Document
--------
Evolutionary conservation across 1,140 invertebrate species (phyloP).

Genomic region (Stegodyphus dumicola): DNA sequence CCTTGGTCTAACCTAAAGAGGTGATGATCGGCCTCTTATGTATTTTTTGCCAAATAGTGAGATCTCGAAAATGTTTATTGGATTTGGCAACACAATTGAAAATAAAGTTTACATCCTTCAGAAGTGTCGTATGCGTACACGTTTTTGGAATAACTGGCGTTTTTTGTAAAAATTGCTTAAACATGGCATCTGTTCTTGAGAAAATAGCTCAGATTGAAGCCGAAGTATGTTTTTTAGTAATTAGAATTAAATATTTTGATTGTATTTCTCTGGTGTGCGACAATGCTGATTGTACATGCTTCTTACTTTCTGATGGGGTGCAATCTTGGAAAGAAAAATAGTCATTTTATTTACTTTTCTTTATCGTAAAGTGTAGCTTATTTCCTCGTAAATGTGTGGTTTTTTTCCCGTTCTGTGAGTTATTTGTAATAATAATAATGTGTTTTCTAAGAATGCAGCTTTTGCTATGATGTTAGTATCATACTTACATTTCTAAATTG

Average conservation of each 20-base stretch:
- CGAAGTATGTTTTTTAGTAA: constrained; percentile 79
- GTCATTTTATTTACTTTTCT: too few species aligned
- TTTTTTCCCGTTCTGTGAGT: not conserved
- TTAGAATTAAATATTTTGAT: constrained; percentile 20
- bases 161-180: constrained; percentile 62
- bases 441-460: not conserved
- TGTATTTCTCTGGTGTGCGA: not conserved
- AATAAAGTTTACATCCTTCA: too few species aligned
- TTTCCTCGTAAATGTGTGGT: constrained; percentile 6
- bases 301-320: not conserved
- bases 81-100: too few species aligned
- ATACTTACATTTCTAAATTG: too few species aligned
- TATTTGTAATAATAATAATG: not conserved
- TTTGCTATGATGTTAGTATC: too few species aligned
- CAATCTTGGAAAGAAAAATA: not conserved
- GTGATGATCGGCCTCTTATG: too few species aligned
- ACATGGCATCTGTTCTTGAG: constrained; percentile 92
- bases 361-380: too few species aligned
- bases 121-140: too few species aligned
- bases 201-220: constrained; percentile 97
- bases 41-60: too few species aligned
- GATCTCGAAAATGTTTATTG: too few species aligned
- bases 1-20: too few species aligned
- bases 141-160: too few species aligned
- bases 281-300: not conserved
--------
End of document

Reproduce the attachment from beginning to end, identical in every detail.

Evolutionary conservation across 1,140 invertebrate species (phyloP).

Genomic region (Stegodyphus dumicola): DNA sequence CCTTGGTCTAACCTAAAGAGGTGATGATCGGCCTCTTATGTATTTTTTGCCAAATAGTGAGATCTCGAAAATGTTTATTGGATTTGGCAACACAATTGAAAATAAAGTTTACATCCTTCAGAAGTGTCGTATGCGTACACGTTTTTGGAATAACTGGCGTTTTTTGTAAAAATTGCTTAAACATGGCATCTGTTCTTGAGAAAATAGCTCAGATTGAAGCCGAAGTATGTTTTTTAGTAATTAGAATTAAATATTTTGATTGTATTTCTCTGGTGTGCGACAATGCTGATTGTACATGCTTCTTACTTTCTGATGGGGTGCAATCTTGGAAAGAAAAATAGTCATTTTATTTACTTTTCTTTATCGTAAAGTGTAGCTTATTTCCTCGTAAATGTGTGGTTTTTTTCCCGTTCTGTGAGTTATTTGTAATAATAATAATGTGTTTTCTAAGAATGCAGCTTTTGCTATGATGTTAGTATCATACTTACATTTCTAAATTG

Average conservation of each 20-base stretch:
- CGAAGTATGTTTTTTAGTAA: constrained; percentile 79
- GTCATTTTATTTACTTTTCT: too few species aligned
- TTTTTTCCCGTTCTGTGAGT: not conserved
- TTAGAATTAAATATTTTGAT: constrained; percentile 20
- bases 161-180: constrained; percentile 62
- bases 441-460: not conserved
- TGTATTTCTCTGGTGTGCGA: not conserved
- AATAAAGTTTACATCCTTCA: too few species aligned
- TTTCCTCGTAAATGTGTGGT: constrained; percentile 6
- bases 301-320: not conserved
- bases 81-100: too few species aligned
- ATACTTACATTTCTAAATTG: too few species aligned
- TATTTGTAATAATAATAATG: not conserved
- TTTGCTATGATGTTAGTATC: too few species aligned
- CAATCTTGGAAAGAAAAATA: not conserved
- GTGATGATCGGCCTCTTATG: too few species aligned
- ACATGGCATCTGTTCTTGAG: constrained; percentile 92
- bases 361-380: too few species aligned
- bases 121-140: too few species aligned
- bases 201-220: constrained; percentile 97
- bases 41-60: too few species aligned
- GATCTCGAAAATGTTTATTG: too few species aligned
- bases 1-20: too few species aligned
- bases 141-160: too few species aligned
- bases 281-300: not conserved